“The biggest challenge Tesla faces with its semi is customers,” she said. “These are business people, not fans, and they will need convinced that this truck is better for their balance sheet than existing technology. It probably is, based on the specs provided, but this isn’t necessarily a slam dunk.”

The release of the new vehicle prototypes comes two weeks after Tesla reported its biggest-ever quarterly loss as the company delayed by months a production goal for its critical Model 3 sedan.

It was then that the Palo Alto-based automaker pushed back its 5,000-per-week production goal for the car — from the end of this year, to late in the first quarter of 2018. The Model 3, with a starting sticker price of about $35,000, has been plagued by production problems. The main bottleneck is at Tesla battery plant in Nevada, known as the Gigafactory. Tesla also reportedly is encountering problems with welding and assembly at its Fremont, California production facility.

Tesla sold just 222 Model 3s from July through September.

But problems with the Model 3 were far from the minds of attendees at Tesla’s pep rally Thursday. During the rally, Musk compared the experience of driving the big rig to the feeling of being behind the wheel of one of his company’s other electric vehicles that feature its semi-autonomous Autopilot feature.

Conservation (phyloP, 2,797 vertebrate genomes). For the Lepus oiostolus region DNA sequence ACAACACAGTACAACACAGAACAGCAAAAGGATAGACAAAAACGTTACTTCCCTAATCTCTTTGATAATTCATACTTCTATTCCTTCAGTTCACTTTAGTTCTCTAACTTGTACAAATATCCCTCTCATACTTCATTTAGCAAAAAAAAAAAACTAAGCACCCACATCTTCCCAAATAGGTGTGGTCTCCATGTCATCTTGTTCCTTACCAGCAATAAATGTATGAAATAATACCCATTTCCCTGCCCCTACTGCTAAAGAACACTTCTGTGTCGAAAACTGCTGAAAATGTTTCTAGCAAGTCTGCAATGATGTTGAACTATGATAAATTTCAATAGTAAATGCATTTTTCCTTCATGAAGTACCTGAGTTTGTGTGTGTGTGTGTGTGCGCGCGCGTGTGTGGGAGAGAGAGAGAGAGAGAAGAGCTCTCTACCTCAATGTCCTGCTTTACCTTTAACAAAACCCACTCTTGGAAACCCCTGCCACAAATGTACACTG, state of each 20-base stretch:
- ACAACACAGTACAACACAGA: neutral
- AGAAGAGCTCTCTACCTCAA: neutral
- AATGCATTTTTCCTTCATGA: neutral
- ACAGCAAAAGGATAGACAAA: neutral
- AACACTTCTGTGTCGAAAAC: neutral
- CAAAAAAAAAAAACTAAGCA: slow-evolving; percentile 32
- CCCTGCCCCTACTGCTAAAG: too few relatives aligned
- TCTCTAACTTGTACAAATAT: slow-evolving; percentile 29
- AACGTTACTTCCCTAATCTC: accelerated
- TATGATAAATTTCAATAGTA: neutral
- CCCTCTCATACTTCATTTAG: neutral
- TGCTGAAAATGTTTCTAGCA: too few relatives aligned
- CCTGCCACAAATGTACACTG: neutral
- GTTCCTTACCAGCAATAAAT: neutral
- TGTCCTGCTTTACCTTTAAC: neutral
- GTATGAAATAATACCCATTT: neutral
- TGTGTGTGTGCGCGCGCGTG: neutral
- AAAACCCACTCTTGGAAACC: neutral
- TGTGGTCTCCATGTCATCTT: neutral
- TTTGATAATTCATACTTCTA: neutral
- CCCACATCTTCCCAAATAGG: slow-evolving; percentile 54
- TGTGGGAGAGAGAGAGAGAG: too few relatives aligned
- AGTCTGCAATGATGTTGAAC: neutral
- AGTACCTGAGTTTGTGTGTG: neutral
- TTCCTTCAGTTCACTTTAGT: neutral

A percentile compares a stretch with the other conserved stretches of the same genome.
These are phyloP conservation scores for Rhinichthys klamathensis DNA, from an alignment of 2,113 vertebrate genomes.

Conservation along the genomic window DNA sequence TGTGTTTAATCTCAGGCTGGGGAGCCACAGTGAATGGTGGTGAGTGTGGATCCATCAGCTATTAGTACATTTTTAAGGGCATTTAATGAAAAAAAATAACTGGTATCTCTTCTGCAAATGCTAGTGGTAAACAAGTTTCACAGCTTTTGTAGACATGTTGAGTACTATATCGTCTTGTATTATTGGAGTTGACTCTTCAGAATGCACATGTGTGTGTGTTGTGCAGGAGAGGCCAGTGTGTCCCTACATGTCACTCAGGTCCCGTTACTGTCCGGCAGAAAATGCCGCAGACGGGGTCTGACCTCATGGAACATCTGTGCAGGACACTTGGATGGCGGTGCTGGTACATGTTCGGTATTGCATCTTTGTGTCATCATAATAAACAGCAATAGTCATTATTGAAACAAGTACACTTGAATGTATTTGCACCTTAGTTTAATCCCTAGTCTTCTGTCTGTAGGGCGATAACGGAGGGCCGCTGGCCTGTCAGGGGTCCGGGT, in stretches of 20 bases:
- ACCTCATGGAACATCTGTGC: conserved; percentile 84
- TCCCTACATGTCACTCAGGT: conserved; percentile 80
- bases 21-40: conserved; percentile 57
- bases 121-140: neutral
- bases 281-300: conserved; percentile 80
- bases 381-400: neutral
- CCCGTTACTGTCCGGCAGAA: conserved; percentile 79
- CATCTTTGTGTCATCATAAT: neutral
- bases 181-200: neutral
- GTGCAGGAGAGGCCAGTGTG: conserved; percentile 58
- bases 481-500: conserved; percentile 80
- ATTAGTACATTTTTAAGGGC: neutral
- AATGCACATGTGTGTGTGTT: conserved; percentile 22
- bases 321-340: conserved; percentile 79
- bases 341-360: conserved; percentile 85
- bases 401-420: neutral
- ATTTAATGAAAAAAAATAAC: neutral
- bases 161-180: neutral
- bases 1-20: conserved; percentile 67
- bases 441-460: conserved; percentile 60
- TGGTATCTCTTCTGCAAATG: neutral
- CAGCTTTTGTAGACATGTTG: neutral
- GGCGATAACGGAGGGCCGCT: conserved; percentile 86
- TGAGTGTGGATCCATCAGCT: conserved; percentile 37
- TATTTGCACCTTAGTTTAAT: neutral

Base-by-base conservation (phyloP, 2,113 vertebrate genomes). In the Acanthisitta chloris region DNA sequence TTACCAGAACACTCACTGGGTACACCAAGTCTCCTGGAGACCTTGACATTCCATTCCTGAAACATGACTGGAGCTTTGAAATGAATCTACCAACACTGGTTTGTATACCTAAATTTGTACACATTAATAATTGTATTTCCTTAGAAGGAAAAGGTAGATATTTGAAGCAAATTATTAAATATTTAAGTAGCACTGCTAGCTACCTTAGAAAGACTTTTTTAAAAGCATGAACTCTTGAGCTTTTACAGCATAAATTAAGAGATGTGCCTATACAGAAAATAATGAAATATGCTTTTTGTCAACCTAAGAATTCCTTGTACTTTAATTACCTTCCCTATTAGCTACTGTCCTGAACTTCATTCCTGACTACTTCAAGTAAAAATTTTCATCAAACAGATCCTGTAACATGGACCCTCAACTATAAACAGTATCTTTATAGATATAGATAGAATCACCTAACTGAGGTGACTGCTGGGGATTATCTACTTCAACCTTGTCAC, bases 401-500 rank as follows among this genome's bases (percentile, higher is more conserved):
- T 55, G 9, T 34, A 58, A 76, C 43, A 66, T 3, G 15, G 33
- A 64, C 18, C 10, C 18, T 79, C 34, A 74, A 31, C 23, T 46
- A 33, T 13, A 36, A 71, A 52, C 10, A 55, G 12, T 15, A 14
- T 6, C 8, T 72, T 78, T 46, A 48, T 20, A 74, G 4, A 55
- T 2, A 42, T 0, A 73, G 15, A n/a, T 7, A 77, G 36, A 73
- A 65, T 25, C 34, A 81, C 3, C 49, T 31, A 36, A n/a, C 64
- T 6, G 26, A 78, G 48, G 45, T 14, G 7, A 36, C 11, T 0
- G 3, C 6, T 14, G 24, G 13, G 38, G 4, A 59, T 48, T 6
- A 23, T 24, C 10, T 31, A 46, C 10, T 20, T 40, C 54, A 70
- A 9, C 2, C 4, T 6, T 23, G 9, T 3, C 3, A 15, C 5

“It’s as though you’re driving a Model S or a Model X or a Model 3,” he said. “It’s just big. It’s super-easy to drive.”

Musk said Autopilot will come standard on its electric trucks.

“The truck will automatically brake,” he said. “It will actually automatically lane-keep as well. Even if you’re in the truck and you have a medical emergency, the truck will actually stay in the lane and gradually come to a halt ... This is a massive increase in safety.”

Musk said Tesla will guarantee the big rigs will not break down for a million miles because they have will have multiple motors. “You can lose two of the four motors and the truck will still keep going,” he said.

Karl Brauer, executive publisher of Kelley Blue Book and Autotrader, said the challenge for Tesla now will be keeping its promises, especially when it comes to potential truck buyers.